Using Intermittent Fasting on a Keto Diet: Schedules and Benefits

Using Intermittent Fasting on a Keto Diet: Schedules and Benefits
Daniel Thompson

on May 29, 2019

Can intermittent fasting help you lose weight?

Can it help prevent disease or combat aging?

And what kind of impact does it have on the ketogenic diet?

In this article, we will take a look at what intermittent fasting is, how to effectively add it to your current daily routine, the studies that help support the health benefits and why intermittent fasting and a low-carb keto diet compliment each other so well.

What is Intermittent Fasting?

Intermittent fasting is a behavioral pattern centered around specific eating windows. It consists of two periods — one of reduced or no caloric intake and a period of unrestricted eating.

During the fasting period of intermittent fasting, a person eats less than they normally would. This can be done by consuming fewer calories or abstaining from eating during this time frame altogether.

During this period of time when there is low glucose available your body will metabolize fatty acids increasing ketone levels which are used for energy. 

Of course the other way to encourage your body to metabolize fat stores is to reduce your carb intake by following a low-carb diet such as the keto diet.

Typically on the keto diet you'll consume 50 grams of carbs or less. 

Several scientific studies on intermittent fasting have shown promising results, with one drawing the conclusion that almost any type of intermittent fasting can result in some weight loss.

Other studies confirm that intermittent fasting reduces insulin and blood sugar levels, which is strongly correlated to a reduction in various chronic disease, including type 2 diabetes.

There is also on-going human research to try and determine whether intermittent fasting can help slow down neurodegenerative diseases such as alzheimer's and if Intermittent Fasting might also improve mental clarity.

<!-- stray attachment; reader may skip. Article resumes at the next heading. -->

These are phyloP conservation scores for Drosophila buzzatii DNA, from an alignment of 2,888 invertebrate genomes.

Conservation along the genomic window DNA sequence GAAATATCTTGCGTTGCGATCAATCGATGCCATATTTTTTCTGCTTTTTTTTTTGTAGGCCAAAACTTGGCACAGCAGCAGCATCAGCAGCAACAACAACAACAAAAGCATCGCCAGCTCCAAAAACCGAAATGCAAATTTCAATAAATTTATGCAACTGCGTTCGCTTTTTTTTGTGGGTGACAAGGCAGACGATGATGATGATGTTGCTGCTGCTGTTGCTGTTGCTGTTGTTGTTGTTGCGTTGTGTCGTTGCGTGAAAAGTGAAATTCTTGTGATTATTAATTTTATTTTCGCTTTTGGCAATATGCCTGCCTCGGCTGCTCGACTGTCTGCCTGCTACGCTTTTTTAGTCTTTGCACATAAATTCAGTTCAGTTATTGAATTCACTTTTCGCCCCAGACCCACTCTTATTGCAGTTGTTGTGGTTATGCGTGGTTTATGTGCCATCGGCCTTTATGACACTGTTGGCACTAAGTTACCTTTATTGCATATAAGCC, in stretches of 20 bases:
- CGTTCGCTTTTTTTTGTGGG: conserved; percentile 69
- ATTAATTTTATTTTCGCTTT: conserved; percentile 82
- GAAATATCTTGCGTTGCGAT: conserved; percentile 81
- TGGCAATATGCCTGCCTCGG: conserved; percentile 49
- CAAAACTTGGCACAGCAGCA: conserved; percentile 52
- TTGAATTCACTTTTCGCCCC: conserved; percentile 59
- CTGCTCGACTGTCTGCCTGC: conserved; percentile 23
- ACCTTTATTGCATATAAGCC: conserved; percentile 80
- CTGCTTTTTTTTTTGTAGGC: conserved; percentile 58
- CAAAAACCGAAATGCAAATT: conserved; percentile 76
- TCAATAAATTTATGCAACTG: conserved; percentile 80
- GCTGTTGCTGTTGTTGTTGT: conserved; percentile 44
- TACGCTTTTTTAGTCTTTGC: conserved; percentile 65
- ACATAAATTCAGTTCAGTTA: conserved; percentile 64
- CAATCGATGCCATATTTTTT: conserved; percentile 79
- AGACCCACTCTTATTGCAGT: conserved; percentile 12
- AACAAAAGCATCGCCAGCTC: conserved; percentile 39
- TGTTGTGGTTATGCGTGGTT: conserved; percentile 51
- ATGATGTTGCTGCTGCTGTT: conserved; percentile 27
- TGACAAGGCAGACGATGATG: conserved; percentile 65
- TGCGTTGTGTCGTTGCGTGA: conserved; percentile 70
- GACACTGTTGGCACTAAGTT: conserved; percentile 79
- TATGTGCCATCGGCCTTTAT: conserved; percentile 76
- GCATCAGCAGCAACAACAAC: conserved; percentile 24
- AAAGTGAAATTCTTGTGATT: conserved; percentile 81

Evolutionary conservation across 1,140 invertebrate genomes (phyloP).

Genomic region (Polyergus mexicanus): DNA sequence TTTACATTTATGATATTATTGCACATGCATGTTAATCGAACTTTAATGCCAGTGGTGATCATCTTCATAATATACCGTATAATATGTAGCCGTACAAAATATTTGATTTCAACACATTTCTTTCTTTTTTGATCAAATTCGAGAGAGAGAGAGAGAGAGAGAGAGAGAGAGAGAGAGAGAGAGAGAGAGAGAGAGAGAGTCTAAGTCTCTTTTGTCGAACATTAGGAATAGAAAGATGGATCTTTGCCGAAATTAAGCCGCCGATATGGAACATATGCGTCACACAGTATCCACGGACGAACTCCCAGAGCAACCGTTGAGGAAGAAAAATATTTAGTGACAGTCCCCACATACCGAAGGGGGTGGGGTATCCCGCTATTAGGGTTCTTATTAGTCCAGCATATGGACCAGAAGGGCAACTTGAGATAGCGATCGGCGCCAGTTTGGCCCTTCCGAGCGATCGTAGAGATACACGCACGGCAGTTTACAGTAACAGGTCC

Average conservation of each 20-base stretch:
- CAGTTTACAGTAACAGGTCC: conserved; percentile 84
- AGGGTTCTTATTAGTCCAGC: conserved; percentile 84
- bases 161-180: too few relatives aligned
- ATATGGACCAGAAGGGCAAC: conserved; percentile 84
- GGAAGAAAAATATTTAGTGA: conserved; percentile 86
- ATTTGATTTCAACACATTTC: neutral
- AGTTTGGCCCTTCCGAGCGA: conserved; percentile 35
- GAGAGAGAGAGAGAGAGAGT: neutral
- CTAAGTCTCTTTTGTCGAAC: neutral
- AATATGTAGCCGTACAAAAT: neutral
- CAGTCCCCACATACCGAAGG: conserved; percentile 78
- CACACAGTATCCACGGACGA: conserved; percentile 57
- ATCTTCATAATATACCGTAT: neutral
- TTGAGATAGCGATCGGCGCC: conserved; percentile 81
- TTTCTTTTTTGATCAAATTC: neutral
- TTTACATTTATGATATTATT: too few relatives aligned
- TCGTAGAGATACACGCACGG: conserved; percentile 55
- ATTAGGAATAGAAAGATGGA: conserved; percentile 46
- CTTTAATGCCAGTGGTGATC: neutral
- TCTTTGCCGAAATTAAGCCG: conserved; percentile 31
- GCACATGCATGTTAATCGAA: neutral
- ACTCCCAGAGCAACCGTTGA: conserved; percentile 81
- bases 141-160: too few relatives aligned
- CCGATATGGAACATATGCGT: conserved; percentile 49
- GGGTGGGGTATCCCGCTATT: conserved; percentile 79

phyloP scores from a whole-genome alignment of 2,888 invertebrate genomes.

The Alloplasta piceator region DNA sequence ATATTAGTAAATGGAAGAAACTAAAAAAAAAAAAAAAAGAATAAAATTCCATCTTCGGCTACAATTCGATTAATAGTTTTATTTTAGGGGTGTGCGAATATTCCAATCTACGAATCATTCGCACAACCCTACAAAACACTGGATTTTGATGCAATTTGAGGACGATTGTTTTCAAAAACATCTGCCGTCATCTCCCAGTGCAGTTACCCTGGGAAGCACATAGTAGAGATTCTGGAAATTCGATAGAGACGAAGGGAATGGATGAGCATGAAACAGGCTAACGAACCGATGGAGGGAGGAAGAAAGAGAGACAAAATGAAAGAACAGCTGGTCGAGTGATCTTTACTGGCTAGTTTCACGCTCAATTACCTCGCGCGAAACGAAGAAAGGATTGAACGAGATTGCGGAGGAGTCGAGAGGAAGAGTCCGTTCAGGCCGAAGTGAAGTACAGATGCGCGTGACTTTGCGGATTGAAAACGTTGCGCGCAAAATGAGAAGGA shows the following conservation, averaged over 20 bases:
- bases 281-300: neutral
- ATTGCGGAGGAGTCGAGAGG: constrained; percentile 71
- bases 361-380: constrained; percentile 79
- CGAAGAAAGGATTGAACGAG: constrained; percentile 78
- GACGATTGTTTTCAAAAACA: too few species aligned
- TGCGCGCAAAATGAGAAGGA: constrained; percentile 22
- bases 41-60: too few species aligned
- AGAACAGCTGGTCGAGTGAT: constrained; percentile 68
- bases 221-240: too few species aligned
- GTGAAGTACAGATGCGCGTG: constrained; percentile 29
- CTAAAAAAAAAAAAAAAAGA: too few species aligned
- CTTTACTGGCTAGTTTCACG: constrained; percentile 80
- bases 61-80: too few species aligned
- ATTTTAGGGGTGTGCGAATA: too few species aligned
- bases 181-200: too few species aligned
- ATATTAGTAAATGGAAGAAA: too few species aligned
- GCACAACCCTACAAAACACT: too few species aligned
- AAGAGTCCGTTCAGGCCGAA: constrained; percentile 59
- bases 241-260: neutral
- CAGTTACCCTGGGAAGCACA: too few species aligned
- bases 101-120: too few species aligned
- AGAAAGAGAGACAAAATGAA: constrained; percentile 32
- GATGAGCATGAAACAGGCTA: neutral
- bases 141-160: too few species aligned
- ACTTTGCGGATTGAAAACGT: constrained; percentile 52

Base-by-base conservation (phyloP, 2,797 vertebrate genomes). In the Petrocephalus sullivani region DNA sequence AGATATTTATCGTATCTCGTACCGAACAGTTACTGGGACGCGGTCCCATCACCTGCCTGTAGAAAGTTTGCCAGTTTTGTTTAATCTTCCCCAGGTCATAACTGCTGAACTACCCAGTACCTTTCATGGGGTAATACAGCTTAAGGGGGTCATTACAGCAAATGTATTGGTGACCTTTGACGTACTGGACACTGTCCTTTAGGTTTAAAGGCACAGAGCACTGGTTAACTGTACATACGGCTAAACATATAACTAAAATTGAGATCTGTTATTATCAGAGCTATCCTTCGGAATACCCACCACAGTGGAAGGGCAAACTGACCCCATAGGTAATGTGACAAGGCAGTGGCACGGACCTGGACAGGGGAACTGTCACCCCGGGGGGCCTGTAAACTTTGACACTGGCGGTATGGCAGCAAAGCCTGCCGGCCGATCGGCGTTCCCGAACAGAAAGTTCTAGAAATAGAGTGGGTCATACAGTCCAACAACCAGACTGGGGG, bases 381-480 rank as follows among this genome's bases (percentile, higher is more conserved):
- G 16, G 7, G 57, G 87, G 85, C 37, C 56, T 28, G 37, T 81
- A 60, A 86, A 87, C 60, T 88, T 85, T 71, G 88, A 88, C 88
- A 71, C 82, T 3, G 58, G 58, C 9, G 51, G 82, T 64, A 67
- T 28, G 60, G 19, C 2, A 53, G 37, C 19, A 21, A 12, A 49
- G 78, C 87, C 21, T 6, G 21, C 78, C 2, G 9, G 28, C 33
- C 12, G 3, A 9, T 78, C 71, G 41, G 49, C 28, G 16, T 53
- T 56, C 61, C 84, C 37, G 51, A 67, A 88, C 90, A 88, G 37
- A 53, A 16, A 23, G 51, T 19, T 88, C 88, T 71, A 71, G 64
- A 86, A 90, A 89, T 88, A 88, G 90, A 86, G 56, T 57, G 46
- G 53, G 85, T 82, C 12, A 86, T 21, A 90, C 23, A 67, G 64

Types of Intermittent Fasting: Ratios

IF Fasting Ratios

 

Those following an intermittent fasting regimen define the different types of intermittent fasting based on the ratio of fasting to non-fasting time. These ratios can divide the eating cycle in dozens of different ways. Each ratio has benefits and drawbacks, so it may be necessary to try a few different approaches before you find one that suits your lifestyle.

Overall, the different types of intermittent fasting can be categorized into two overarching categories: whole-day fasting (WDF) and time-restricted feeding (TRF).

Whole-day fasting requires the fasting periods to be 24-hour increments. Whole-day fasting diets are more restrictive than simpler ratios such as 16:8. 

The other category of intermittent fasting, time-restricted feeding, limits eating to certain hours of the day. A person may eat how they like during the non-fasting window, and abstain from food while fasting hours are in effect. This eating schedule is usually repeated, following the same schedule every day of the week.

Here are some of the most popular eating ratios of intermittent fasting:

Alternate Day Fasting (ADF)

ADF is defined as a 24-hour period of fasting, followed by a 24-hour period of unrestricted eating. This two-day cycle is repeated throughout the week.

5:2 Diets

Followers of the 5:2 approach go five days a week on a normal diet and two days per week fasting. During the fasting portion of the 5:2 approach, dieters may choose to abstain from eating completely or consume 500-600 calories per day.

You can choose the days of the week you wish to fast, allowing for more flexibility than the alternate day fasting technique. Most choose not to fast for consecutive days.

So for example, your fasting days may be on Monday (starting after dinner on Sunday) breaking fast Monday night and then again on Thursday (starting after dinner on Wednesday) breaking fast on Thursday night.

Eat, Stop, Eat Approach

The eat, stop, eat diet is what intermittent fasters call the method of fasting one day per week. An example schedule would be fasting from dinner one day to dinner the next day. A complete fast of 24 hours is what most eat, stop, eat dieters go for.

16:8

The 16:8 ratio consists of a 16 hour fast followed by 8 hours of regular diet. This can be as simple as skipping breakfast every day, eating a normal lunch and dinner, then fasting while you sleep. This ratio is a popular one because it’s easy to maintain this schedule.

A very common window for this style of intermittent fasting is to eat between noon and 8pm and fasting until noon the next day. 

I personally work on an 11-6 schedule, it's a little bit tighter of a window, the reason I do this is because the longer you can fast for, generally the more effective it is. During a fasted state your insulin levels will continue to drop at a rapid rate for the first 24 hours, when insulin drops is when you start to see some of the benefits of fasting.

Ultimately, do what works for you - 16:8 is just a number. It works for a lot of people and if it works for you great, if you'd rather go 20:4 (or some other ratio) that's fantastic too.

OMAD